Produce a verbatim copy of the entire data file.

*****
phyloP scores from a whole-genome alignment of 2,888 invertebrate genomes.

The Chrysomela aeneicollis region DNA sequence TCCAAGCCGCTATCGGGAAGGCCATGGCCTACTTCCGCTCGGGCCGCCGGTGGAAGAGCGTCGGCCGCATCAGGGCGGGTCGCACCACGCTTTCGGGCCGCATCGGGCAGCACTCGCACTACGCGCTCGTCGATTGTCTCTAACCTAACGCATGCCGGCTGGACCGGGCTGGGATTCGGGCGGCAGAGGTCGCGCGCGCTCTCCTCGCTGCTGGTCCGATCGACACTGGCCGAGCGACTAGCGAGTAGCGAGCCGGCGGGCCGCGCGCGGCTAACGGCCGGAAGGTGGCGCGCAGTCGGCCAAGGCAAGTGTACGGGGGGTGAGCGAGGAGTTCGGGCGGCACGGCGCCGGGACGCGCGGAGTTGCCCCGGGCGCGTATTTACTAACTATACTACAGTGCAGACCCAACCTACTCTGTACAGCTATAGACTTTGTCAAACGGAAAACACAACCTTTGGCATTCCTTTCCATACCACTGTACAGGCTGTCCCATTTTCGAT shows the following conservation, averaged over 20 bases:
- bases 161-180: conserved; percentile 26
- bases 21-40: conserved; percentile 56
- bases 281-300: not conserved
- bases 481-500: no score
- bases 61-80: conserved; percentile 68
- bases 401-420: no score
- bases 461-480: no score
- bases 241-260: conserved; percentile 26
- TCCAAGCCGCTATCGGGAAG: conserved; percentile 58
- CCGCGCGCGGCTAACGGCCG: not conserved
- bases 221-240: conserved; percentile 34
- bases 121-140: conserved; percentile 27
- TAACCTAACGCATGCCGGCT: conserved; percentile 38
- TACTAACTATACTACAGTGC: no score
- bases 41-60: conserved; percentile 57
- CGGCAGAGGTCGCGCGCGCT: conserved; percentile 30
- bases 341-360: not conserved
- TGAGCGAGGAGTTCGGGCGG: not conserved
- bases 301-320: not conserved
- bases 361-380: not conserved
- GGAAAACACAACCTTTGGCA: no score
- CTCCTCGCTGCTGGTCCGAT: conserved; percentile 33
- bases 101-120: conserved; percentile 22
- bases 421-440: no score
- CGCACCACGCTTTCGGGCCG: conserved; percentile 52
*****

phyloP scores from a whole-genome alignment of 2,888 invertebrate genomes.

The Chrysomela aeneicollis region DNA sequence TCCAAGCCGCTATCGGGAAGGCCATGGCCTACTTCCGCTCGGGCCGCCGGTGGAAGAGCGTCGGCCGCATCAGGGCGGGTCGCACCACGCTTTCGGGCCGCATCGGGCAGCACTCGCACTACGCGCTCGTCGATTGTCTCTAACCTAACGCATGCCGGCTGGACCGGGCTGGGATTCGGGCGGCAGAGGTCGCGCGCGCTCTCCTCGCTGCTGGTCCGATCGACACTGGCCGAGCGACTAGCGAGTAGCGAGCCGGCGGGCCGCGCGCGGCTAACGGCCGGAAGGTGGCGCGCAGTCGGCCAAGGCAAGTGTACGGGGGGTGAGCGAGGAGTTCGGGCGGCACGGCGCCGGGACGCGCGGAGTTGCCCCGGGCGCGTATTTACTAACTATACTACAGTGCAGACCCAACCTACTCTGTACAGCTATAGACTTTGTCAAACGGAAAACACAACCTTTGGCATTCCTTTCCATACCACTGTACAGGCTGTCCCATTTTCGAT shows the following conservation, averaged over 20 bases:
- bases 161-180: conserved; percentile 26
- bases 21-40: conserved; percentile 56
- bases 281-300: not conserved
- bases 481-500: no score
- bases 61-80: conserved; percentile 68
- bases 401-420: no score
- bases 461-480: no score
- bases 241-260: conserved; percentile 26
- TCCAAGCCGCTATCGGGAAG: conserved; percentile 58
- CCGCGCGCGGCTAACGGCCG: not conserved
- bases 221-240: conserved; percentile 34
- bases 121-140: conserved; percentile 27
- TAACCTAACGCATGCCGGCT: conserved; percentile 38
- TACTAACTATACTACAGTGC: no score
- bases 41-60: conserved; percentile 57
- CGGCAGAGGTCGCGCGCGCT: conserved; percentile 30
- bases 341-360: not conserved
- TGAGCGAGGAGTTCGGGCGG: not conserved
- bases 301-320: not conserved
- bases 361-380: not conserved
- GGAAAACACAACCTTTGGCA: no score
- CTCCTCGCTGCTGGTCCGAT: conserved; percentile 33
- bases 101-120: conserved; percentile 22
- bases 421-440: no score
- CGCACCACGCTTTCGGGCCG: conserved; percentile 52